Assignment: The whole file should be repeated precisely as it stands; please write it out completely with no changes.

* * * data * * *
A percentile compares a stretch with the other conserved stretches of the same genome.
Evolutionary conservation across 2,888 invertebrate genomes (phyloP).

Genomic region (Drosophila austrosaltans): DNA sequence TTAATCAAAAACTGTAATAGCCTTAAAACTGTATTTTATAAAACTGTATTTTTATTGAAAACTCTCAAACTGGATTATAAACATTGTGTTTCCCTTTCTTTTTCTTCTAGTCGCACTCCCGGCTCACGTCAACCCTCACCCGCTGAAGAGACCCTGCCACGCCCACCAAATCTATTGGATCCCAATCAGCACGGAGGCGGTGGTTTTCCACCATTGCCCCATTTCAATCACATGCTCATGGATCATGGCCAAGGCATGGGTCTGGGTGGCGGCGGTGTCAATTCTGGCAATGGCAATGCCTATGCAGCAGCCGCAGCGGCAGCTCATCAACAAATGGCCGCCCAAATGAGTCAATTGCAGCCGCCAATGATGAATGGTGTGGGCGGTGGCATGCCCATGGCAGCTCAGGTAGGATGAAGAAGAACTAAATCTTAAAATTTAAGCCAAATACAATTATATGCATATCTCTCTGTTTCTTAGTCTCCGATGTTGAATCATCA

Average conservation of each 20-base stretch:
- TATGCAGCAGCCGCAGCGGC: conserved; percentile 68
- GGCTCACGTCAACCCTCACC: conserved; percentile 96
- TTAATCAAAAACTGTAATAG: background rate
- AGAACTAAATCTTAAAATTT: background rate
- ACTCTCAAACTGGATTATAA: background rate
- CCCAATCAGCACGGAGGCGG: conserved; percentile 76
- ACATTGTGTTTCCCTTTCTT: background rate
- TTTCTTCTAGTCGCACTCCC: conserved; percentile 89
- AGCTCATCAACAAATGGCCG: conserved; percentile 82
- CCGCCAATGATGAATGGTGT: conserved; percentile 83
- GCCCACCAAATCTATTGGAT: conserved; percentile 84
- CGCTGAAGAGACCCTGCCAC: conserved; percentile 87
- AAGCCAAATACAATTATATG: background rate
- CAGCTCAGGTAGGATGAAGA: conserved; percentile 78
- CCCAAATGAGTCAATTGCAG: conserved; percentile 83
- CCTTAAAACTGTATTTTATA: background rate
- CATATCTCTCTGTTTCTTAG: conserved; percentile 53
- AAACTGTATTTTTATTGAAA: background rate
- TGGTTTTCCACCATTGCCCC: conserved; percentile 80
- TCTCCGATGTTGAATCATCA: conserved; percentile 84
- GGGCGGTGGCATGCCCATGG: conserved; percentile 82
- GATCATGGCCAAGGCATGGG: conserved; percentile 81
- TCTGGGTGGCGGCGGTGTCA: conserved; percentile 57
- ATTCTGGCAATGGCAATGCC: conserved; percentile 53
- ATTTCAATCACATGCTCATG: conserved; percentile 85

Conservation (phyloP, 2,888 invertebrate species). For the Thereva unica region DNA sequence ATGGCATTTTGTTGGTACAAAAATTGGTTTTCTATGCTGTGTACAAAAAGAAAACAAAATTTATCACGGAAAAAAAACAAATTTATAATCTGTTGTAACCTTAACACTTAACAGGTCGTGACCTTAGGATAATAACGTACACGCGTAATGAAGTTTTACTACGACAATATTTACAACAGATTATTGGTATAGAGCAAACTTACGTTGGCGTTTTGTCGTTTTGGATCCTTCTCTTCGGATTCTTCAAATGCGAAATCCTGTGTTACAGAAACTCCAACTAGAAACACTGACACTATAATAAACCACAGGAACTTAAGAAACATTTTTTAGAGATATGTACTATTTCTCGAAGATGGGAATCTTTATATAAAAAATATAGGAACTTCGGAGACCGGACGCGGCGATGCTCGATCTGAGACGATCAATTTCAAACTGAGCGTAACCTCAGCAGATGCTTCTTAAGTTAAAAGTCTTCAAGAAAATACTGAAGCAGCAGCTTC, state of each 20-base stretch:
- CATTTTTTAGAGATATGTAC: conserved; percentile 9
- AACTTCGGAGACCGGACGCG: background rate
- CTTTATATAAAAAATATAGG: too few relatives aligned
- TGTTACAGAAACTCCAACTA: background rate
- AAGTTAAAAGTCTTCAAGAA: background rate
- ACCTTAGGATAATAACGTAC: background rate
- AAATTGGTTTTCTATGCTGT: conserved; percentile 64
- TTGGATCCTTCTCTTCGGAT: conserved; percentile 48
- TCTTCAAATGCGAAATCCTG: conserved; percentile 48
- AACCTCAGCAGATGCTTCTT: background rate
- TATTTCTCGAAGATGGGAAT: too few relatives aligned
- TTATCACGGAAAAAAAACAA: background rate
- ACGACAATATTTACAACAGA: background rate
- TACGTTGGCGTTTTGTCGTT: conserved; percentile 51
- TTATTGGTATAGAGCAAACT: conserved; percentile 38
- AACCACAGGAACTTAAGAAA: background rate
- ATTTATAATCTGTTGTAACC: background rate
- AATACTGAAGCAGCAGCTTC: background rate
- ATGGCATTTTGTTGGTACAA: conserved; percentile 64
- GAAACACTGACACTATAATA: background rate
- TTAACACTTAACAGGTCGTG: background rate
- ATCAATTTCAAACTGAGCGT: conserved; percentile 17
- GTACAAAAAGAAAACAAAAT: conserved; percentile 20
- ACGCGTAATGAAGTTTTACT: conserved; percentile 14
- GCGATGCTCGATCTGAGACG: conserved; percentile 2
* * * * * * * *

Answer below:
A percentile compares a stretch with the other conserved stretches of the same genome.
Evolutionary conservation across 2,888 invertebrate genomes (phyloP).

Genomic region (Drosophila austrosaltans): DNA sequence TTAATCAAAAACTGTAATAGCCTTAAAACTGTATTTTATAAAACTGTATTTTTATTGAAAACTCTCAAACTGGATTATAAACATTGTGTTTCCCTTTCTTTTTCTTCTAGTCGCACTCCCGGCTCACGTCAACCCTCACCCGCTGAAGAGACCCTGCCACGCCCACCAAATCTATTGGATCCCAATCAGCACGGAGGCGGTGGTTTTCCACCATTGCCCCATTTCAATCACATGCTCATGGATCATGGCCAAGGCATGGGTCTGGGTGGCGGCGGTGTCAATTCTGGCAATGGCAATGCCTATGCAGCAGCCGCAGCGGCAGCTCATCAACAAATGGCCGCCCAAATGAGTCAATTGCAGCCGCCAATGATGAATGGTGTGGGCGGTGGCATGCCCATGGCAGCTCAGGTAGGATGAAGAAGAACTAAATCTTAAAATTTAAGCCAAATACAATTATATGCATATCTCTCTGTTTCTTAGTCTCCGATGTTGAATCATCA

Average conservation of each 20-base stretch:
- TATGCAGCAGCCGCAGCGGC: conserved; percentile 68
- GGCTCACGTCAACCCTCACC: conserved; percentile 96
- TTAATCAAAAACTGTAATAG: background rate
- AGAACTAAATCTTAAAATTT: background rate
- ACTCTCAAACTGGATTATAA: background rate
- CCCAATCAGCACGGAGGCGG: conserved; percentile 76
- ACATTGTGTTTCCCTTTCTT: background rate
- TTTCTTCTAGTCGCACTCCC: conserved; percentile 89
- AGCTCATCAACAAATGGCCG: conserved; percentile 82
- CCGCCAATGATGAATGGTGT: conserved; percentile 83
- GCCCACCAAATCTATTGGAT: conserved; percentile 84
- CGCTGAAGAGACCCTGCCAC: conserved; percentile 87
- AAGCCAAATACAATTATATG: background rate
- CAGCTCAGGTAGGATGAAGA: conserved; percentile 78
- CCCAAATGAGTCAATTGCAG: conserved; percentile 83
- CCTTAAAACTGTATTTTATA: background rate
- CATATCTCTCTGTTTCTTAG: conserved; percentile 53
- AAACTGTATTTTTATTGAAA: background rate
- TGGTTTTCCACCATTGCCCC: conserved; percentile 80
- TCTCCGATGTTGAATCATCA: conserved; percentile 84
- GGGCGGTGGCATGCCCATGG: conserved; percentile 82
- GATCATGGCCAAGGCATGGG: conserved; percentile 81
- TCTGGGTGGCGGCGGTGTCA: conserved; percentile 57
- ATTCTGGCAATGGCAATGCC: conserved; percentile 53
- ATTTCAATCACATGCTCATG: conserved; percentile 85

Conservation (phyloP, 2,888 invertebrate species). For the Thereva unica region DNA sequence ATGGCATTTTGTTGGTACAAAAATTGGTTTTCTATGCTGTGTACAAAAAGAAAACAAAATTTATCACGGAAAAAAAACAAATTTATAATCTGTTGTAACCTTAACACTTAACAGGTCGTGACCTTAGGATAATAACGTACACGCGTAATGAAGTTTTACTACGACAATATTTACAACAGATTATTGGTATAGAGCAAACTTACGTTGGCGTTTTGTCGTTTTGGATCCTTCTCTTCGGATTCTTCAAATGCGAAATCCTGTGTTACAGAAACTCCAACTAGAAACACTGACACTATAATAAACCACAGGAACTTAAGAAACATTTTTTAGAGATATGTACTATTTCTCGAAGATGGGAATCTTTATATAAAAAATATAGGAACTTCGGAGACCGGACGCGGCGATGCTCGATCTGAGACGATCAATTTCAAACTGAGCGTAACCTCAGCAGATGCTTCTTAAGTTAAAAGTCTTCAAGAAAATACTGAAGCAGCAGCTTC, state of each 20-base stretch:
- CATTTTTTAGAGATATGTAC: conserved; percentile 9
- AACTTCGGAGACCGGACGCG: background rate
- CTTTATATAAAAAATATAGG: too few relatives aligned
- TGTTACAGAAACTCCAACTA: background rate
- AAGTTAAAAGTCTTCAAGAA: background rate
- ACCTTAGGATAATAACGTAC: background rate
- AAATTGGTTTTCTATGCTGT: conserved; percentile 64
- TTGGATCCTTCTCTTCGGAT: conserved; percentile 48
- TCTTCAAATGCGAAATCCTG: conserved; percentile 48
- AACCTCAGCAGATGCTTCTT: background rate
- TATTTCTCGAAGATGGGAAT: too few relatives aligned
- TTATCACGGAAAAAAAACAA: background rate
- ACGACAATATTTACAACAGA: background rate
- TACGTTGGCGTTTTGTCGTT: conserved; percentile 51
- TTATTGGTATAGAGCAAACT: conserved; percentile 38
- AACCACAGGAACTTAAGAAA: background rate
- ATTTATAATCTGTTGTAACC: background rate
- AATACTGAAGCAGCAGCTTC: background rate
- ATGGCATTTTGTTGGTACAA: conserved; percentile 64
- GAAACACTGACACTATAATA: background rate
- TTAACACTTAACAGGTCGTG: background rate
- ATCAATTTCAAACTGAGCGT: conserved; percentile 17
- GTACAAAAAGAAAACAAAAT: conserved; percentile 20
- ACGCGTAATGAAGTTTTACT: conserved; percentile 14
- GCGATGCTCGATCTGAGACG: conserved; percentile 2